For most contracts, including this one, DARPA requires a wide range of standardized contract terms, including “publication review”. If you want to say anything in public about your work under the contract, somebody at DARPA needs to review what you’re going to say first. (This is DFAR 252.204-7000 if you want to read the exact terms I would have been subject to.) I assume this is based on some fear that a contractor will accidentally leak classified information, or something; I’m not sure how often DARPA rejects an information disclosure, or why.

The important thing is that publication review even applies to every git push to a public repository. I’m told that publication review can take up to a month, and anyway of course there’s no guarantee they’ll allow it. So any software project subject to these terms can’t possibly be governed as an open source project. The contractor can make the source code public when they’re done with the project, as Galois et al have recently done with c2rust, but practically speaking it’s impossible to involve a wider community during the development process.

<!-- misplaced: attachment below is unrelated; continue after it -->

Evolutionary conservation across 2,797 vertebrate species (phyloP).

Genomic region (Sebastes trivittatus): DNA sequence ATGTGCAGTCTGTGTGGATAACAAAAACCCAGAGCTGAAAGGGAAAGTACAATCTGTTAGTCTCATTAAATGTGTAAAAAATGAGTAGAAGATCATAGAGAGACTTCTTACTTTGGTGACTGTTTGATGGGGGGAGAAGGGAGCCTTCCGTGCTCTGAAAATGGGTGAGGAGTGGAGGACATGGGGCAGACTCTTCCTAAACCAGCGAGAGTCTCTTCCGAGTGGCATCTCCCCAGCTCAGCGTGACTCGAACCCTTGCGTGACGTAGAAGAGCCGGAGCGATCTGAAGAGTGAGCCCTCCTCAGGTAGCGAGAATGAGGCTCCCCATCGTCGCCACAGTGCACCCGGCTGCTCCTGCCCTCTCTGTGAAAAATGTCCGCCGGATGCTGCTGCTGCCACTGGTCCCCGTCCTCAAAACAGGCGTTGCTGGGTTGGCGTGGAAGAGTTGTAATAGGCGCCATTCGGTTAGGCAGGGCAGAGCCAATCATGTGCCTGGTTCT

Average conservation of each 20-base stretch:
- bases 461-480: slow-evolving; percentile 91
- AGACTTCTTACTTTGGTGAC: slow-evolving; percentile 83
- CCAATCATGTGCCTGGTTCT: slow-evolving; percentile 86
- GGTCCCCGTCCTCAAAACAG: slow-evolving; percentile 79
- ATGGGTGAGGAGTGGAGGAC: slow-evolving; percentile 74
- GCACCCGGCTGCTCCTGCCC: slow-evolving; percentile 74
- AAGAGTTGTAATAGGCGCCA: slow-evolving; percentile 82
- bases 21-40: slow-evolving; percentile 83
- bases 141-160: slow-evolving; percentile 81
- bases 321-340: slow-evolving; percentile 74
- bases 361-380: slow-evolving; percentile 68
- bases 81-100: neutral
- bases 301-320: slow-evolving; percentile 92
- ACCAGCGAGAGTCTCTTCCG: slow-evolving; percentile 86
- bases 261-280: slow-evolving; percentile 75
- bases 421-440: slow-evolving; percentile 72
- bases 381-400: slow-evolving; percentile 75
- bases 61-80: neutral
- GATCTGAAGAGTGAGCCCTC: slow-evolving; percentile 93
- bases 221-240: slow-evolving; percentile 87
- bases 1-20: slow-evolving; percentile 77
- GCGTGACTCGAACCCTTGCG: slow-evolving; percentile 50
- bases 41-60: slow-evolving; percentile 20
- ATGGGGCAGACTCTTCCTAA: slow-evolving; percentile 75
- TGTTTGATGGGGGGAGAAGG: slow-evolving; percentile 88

Once I understood the contract terms, I tried to find a way around them. I already had a small but active open source community around Corrode, and to me, it was critical to be able to keep them involved. (It’s worth noting that the most prolific contributor to Corrode got hired at Galois during this period and went on to make significant contributions to c2rust, so at least one person got to stay involved.)